Everything Is Cyclic

How do you pick up a blog after so many long pauses and breaks along the way? I don’t have an answer. I think when future generations looks back at the end of 2019 through the end of 2021, I’m sure a lot will be made of what the forced seclusion did to us as a culture and a world. I wish I could claim the gaps on this blog are a result of The Long Silence of the Soft Apocalypse.

They aren’t.

My absences on the blog are, sadly, a direct reflection of my lack of creative writing. Corona certainly fueled the absence, but it was a hiatus already in the making. Somewhere along the line, I lost confidence and faith in my writing. I look back at the books I’ve written, both published, drafted, and unfinished, and I marvel. How did I write so much back then? How did I feel so confident in what I was putting down that I then published it myself? I think back to that energetic thrill I had writing the two books I ultimately did publish and wonder how I accomplished that.

Two weeks ago I had a birthday. Birthdays are funny times, especially as we get older. They become more reflective, more retrospective. This year, I started thinking about me and writing, as I am wont to do.

I’ve never fully believed that if I were successful, I could live off writing (although I also cannot lie, the daydream is alive). Somewhere along the line, I still managed to confuse success in writing with liberation from having a day job. I know, that’s pretty silly of me, and flies against the reality of the vast majority of writers. But in seeing no path from writing to “freedom,” I lost faith in both writing and myself.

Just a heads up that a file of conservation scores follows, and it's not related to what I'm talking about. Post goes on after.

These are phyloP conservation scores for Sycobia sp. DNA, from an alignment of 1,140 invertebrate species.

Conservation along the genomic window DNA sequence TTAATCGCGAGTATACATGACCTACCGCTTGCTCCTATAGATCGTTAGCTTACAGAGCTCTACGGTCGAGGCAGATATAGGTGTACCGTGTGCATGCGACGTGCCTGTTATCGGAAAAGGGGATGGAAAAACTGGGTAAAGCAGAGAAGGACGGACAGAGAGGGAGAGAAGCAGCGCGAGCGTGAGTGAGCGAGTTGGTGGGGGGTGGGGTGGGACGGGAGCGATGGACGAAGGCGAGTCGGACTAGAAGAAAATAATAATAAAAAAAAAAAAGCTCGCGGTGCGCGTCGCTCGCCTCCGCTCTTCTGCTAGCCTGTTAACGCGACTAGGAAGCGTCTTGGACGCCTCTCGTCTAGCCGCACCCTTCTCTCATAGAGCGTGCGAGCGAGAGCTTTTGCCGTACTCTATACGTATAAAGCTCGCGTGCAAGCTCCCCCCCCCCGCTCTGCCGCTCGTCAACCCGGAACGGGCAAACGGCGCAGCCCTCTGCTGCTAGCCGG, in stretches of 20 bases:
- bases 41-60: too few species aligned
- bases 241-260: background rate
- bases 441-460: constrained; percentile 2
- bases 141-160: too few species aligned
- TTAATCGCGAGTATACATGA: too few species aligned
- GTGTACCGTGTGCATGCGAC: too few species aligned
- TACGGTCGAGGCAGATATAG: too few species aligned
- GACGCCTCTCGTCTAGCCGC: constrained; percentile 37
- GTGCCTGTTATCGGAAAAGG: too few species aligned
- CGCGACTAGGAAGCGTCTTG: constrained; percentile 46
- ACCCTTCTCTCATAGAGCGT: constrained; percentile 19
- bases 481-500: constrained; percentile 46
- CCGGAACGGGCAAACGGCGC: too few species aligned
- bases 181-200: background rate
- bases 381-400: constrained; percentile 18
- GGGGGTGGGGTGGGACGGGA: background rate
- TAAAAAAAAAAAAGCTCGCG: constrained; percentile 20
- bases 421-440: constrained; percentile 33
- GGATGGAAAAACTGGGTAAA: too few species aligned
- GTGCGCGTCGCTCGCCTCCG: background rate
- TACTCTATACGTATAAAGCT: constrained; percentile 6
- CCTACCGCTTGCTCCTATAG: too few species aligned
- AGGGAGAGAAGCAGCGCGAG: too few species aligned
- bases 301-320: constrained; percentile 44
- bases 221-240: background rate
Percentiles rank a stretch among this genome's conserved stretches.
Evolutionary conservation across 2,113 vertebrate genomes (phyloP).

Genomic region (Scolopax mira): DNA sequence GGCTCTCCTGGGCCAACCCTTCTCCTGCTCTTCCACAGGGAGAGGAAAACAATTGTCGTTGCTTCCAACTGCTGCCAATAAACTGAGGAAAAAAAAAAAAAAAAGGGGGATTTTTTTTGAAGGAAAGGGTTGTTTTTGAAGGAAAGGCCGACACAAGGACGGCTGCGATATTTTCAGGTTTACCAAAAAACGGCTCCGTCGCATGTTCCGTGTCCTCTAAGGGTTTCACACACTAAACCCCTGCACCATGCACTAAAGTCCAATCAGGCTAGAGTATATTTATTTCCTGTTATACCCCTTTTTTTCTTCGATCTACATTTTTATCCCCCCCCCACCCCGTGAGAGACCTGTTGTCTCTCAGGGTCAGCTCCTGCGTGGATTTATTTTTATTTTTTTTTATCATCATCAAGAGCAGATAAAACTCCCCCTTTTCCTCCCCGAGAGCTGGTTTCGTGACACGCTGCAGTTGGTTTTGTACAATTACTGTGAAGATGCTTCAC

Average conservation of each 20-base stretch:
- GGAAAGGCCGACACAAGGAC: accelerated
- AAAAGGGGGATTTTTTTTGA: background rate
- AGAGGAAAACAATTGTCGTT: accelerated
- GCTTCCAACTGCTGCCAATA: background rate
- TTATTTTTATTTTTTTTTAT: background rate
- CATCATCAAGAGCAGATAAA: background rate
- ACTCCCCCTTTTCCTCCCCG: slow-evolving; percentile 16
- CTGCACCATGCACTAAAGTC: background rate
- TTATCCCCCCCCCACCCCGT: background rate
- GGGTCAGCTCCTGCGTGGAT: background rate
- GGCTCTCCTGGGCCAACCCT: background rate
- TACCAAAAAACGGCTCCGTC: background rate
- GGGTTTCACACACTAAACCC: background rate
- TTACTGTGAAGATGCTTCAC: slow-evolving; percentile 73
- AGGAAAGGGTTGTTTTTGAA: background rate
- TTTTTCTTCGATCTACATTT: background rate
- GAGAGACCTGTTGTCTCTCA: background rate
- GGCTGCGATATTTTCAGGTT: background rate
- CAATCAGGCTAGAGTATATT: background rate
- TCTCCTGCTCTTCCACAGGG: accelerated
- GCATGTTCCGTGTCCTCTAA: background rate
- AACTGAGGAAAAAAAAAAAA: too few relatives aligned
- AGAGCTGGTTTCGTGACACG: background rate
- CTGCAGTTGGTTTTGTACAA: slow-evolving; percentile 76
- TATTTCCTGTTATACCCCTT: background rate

Sadly, I’ve been here before. Like so many things, it’s one of many cycles I replay (weight loss is another popular one). But the things about cycles is that they are both predictable (my next step will involve dusting myself off and trying again), and breakable. This time I feel like I’ve learned from some of the mistakes of my past.

I can only allow myself to create new. Too many times I’ve revisited old attempts at works, miring myself in past writing and thoughts. No more. No more reinventing, no more trying to salvage. Enough.

I’ve also felt like I have a lot to say on my blog. However, I’ve noticed in the past that there is a direct correlation between blogging and writing in general. There is a realtionship there, something in the wiring of the brain where words are generated and strung together.

Of course, now that I’ve revealed that secret, you all know how to tell when I’m writing. The more this blog is updated, the more I’m writing. I don’t think I can maintain daily – or even weekly, necessarily – updates. I’ve tried that before and it didn’t end well.

So, let’s see where this goes. Because at the end of the day, I really do miss creating fiction.

(As a side note, I’m writing this entry in Ulysses as a test run. It’s….interesting. Of course initial setup triggered a rate limit when it tried to authenticate, but after that it’s been fine.)

Of Kobos and Kindles, a comparison

Over the last year I have come into possession of both the current Kobo Forma and Kindle Oasis models. If you are considering purchasing either, here are some notes I’ve made you might find useful.